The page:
City of Chicago Receives One Million Dollar Grant to Support Seniors

September 13, 2019

Chicago Department of Family and Support Services will develop a training program to support those with Alzheimer’s

At the City of Chicago’s annual Senior Fest today, the Department of Family and Support Services (DFSS) announced a $1 million grant from the U.S. Department of Health and Human Services’ (HHS) Administration on Aging for the Alzheimer's Disease Program Initiative. With this grant, DFSS will develop an Alzheimer’s training program for high-rise building managers, staff and caregivers to learn how best to support seniors aging in their homes.

“Many seniors want to remain in their homes, and the City is dedicated to creating programming to best support them,” said Mayor Lori Lightfoot. “We are grateful for the work our seniors did to help build Chicago into such a great city, and we will continue to take care of them as they age.”


In partnership with Age-Friendly Chicago, Northwestern University, Dementia Friendly Illinois through the Illinois Cognitive Resources Network (ICRN), the University of Illinois at Chicago Department of Family Medicine (UIC DFM), and Lieberman Management, a member of the Apartment Building Owners Management Association (ABOMA) of Chicago, DFSS will create a program that equips property managers and staff with the proper skills to identify Alzheimer’s and dementia and help them better serve those residents who may be suffering. 


"The Apartment Building Owners and Managers Association (ABOMA) is committed to working with the City of Chicago, through the HHS Grant, to train our building managers and staff to be able to assist residents and direct them to additional support,” said Sheila Byrne, president of ABOMA. “We know our building managers and staff want to help, this will give them the resources to know how to help.”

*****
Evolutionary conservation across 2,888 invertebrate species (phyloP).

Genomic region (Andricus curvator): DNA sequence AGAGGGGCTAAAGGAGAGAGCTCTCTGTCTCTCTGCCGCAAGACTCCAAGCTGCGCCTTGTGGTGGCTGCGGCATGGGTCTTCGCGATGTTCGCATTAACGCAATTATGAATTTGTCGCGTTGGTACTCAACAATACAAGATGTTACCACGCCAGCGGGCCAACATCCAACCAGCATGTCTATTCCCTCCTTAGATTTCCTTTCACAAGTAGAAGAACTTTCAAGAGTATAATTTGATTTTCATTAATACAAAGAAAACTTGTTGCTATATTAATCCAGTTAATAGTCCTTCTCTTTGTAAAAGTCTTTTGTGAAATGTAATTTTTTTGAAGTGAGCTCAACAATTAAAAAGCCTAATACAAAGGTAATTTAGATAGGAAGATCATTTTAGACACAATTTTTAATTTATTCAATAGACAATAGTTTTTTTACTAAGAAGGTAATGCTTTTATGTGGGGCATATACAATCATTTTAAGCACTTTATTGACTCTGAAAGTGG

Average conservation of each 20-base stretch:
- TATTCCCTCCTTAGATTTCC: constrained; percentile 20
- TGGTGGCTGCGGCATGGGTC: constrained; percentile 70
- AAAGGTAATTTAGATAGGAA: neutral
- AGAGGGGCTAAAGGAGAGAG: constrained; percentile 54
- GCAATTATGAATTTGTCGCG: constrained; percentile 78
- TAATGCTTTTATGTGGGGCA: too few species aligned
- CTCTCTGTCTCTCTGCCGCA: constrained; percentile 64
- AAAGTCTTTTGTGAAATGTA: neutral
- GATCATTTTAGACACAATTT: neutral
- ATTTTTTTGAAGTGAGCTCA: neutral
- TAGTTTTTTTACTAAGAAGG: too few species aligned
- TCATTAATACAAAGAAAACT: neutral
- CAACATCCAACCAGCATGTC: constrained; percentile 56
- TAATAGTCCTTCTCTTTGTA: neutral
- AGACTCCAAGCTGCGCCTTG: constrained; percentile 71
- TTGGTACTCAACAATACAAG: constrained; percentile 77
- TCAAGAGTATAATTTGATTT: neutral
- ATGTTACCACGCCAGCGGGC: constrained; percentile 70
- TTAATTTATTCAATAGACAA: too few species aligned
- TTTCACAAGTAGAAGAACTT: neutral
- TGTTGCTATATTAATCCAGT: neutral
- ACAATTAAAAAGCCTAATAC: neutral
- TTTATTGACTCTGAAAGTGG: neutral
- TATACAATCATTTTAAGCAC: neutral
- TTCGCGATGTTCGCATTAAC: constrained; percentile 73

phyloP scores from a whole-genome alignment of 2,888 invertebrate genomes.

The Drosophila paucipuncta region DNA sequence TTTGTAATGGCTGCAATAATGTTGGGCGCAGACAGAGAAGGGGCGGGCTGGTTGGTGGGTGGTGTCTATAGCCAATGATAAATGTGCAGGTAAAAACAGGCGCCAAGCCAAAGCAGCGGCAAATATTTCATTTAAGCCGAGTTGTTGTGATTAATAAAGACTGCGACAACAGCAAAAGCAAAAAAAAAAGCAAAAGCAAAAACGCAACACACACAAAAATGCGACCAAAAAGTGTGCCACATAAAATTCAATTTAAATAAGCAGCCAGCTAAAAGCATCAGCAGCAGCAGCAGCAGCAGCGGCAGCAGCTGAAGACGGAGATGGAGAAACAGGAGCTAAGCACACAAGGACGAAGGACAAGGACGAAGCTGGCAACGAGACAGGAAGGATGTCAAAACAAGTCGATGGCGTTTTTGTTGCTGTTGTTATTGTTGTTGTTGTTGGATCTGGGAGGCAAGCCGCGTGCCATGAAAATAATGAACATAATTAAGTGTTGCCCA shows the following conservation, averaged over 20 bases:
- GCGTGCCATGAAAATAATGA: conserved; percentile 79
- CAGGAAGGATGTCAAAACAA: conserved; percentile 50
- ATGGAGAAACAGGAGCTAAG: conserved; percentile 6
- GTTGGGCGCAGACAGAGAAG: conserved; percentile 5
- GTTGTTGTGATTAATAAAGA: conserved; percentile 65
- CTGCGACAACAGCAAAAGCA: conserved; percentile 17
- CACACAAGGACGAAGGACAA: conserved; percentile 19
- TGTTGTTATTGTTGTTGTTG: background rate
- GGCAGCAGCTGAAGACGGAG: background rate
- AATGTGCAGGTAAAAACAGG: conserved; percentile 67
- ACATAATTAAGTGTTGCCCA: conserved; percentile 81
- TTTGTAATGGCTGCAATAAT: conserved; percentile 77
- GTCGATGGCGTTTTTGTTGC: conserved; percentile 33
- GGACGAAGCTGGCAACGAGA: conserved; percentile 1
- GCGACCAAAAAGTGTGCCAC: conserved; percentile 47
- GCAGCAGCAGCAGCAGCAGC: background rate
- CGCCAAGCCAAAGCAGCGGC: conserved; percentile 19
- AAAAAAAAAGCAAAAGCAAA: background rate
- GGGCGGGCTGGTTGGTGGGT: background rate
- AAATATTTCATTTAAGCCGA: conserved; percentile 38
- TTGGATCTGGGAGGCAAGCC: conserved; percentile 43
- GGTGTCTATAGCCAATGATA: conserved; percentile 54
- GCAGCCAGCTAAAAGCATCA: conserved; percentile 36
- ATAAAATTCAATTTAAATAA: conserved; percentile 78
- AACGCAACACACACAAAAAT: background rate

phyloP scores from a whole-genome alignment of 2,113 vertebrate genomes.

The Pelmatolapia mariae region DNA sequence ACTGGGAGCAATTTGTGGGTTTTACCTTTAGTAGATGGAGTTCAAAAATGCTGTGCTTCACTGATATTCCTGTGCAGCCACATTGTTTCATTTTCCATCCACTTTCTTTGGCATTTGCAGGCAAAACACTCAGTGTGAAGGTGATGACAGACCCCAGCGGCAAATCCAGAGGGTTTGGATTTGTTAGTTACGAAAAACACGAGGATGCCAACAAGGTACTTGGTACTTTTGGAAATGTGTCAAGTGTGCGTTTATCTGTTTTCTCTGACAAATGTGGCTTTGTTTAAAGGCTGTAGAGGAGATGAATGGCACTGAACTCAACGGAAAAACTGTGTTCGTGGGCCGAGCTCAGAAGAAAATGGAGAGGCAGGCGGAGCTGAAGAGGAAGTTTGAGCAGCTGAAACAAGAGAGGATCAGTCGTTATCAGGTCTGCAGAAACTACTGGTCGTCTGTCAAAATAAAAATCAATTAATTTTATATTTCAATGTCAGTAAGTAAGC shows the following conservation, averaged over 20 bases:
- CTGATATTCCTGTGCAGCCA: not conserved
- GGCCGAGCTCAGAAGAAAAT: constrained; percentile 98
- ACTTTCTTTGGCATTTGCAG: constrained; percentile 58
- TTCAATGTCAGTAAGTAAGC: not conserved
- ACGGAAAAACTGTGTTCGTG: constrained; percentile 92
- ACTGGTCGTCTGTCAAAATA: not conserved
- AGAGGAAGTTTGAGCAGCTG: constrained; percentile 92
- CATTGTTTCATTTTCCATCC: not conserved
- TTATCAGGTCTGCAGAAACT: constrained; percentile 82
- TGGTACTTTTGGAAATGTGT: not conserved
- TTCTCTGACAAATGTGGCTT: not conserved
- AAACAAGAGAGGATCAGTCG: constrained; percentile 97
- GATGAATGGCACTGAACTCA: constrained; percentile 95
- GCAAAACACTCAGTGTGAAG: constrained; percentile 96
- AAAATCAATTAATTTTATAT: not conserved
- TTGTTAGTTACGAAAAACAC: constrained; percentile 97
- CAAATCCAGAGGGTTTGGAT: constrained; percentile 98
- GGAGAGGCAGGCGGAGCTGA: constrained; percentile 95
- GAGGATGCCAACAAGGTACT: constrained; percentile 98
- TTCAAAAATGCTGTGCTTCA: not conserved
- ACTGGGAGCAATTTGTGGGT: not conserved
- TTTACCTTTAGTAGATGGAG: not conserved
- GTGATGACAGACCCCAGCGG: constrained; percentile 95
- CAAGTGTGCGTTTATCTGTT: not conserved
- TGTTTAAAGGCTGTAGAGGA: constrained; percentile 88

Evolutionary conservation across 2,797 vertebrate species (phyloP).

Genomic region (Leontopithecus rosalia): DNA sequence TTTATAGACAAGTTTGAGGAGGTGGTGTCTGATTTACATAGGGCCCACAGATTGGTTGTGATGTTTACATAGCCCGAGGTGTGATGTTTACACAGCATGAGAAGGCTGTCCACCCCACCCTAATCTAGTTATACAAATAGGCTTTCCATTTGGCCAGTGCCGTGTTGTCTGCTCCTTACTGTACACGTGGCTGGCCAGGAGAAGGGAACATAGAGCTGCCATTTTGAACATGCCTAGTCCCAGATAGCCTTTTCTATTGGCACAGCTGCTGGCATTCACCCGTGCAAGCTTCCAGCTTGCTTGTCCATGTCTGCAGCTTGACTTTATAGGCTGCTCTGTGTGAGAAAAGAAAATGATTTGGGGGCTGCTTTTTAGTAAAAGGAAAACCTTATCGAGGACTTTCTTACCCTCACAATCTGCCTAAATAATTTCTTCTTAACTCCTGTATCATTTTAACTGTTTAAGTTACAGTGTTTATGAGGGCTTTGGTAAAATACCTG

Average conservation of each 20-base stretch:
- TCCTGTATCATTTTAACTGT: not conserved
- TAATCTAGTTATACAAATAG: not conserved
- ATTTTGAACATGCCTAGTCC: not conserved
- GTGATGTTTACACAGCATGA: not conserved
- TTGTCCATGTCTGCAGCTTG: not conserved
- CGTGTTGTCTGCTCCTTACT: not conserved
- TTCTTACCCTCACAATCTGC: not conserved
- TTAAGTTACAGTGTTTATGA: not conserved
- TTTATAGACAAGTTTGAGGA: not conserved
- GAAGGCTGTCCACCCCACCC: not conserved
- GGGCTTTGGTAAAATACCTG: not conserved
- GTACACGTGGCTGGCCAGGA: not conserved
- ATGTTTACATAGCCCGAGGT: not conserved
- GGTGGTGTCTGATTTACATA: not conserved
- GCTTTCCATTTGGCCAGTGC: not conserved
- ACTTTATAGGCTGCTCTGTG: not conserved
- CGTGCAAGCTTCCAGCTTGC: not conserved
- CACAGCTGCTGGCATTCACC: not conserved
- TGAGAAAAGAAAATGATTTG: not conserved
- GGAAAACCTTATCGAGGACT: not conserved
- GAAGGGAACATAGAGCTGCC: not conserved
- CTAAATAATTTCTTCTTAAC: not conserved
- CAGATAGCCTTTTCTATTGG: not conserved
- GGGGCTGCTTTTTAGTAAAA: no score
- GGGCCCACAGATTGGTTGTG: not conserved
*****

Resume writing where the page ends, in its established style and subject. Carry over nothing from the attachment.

With this grant, DFSS will also establish a Chicago-area Savvy Caregiver Training program for family caregivers of individuals with Alzheimer’s Disease and Related Dementias and those who are Intellectually and Developmentally Disabled. This national program provides train-the-trainer opportunities for staff at senior centers, senior housing facilities, and community and faith-based organizations to learn the best ways to educate new caregivers. More information on caregiver services can be found at


“I know how difficult it can be to be a caregiver for someone you love,” said DFSS Commissioner Lisa Morrison Butler. “Having evidence-based trainers available to caregivers will be yet another resource DFSS can offer to caregivers.”


At today’s Senior Fest, the City of Chicago celebrated seniors and offered the nearly 8,000 seniors who were in attendance an opportunity to socialize and take advantage of resources available to them. Today’s Senior Fest at Millennium Park included a health fair with free flu shots, dancing, bingo, an art exhibit and a big band stage show, with performances by Chicago’s talented seniors.


Chicago is in the World Health Organization’s (WHO) Global Network of Age-Friendly Cities. As a part of the WHO network, Chicago joins a growing number of cities and communities worldwide who are striving to better meet the needs of residents of all ages by creating inclusive and accessible urban environments. 


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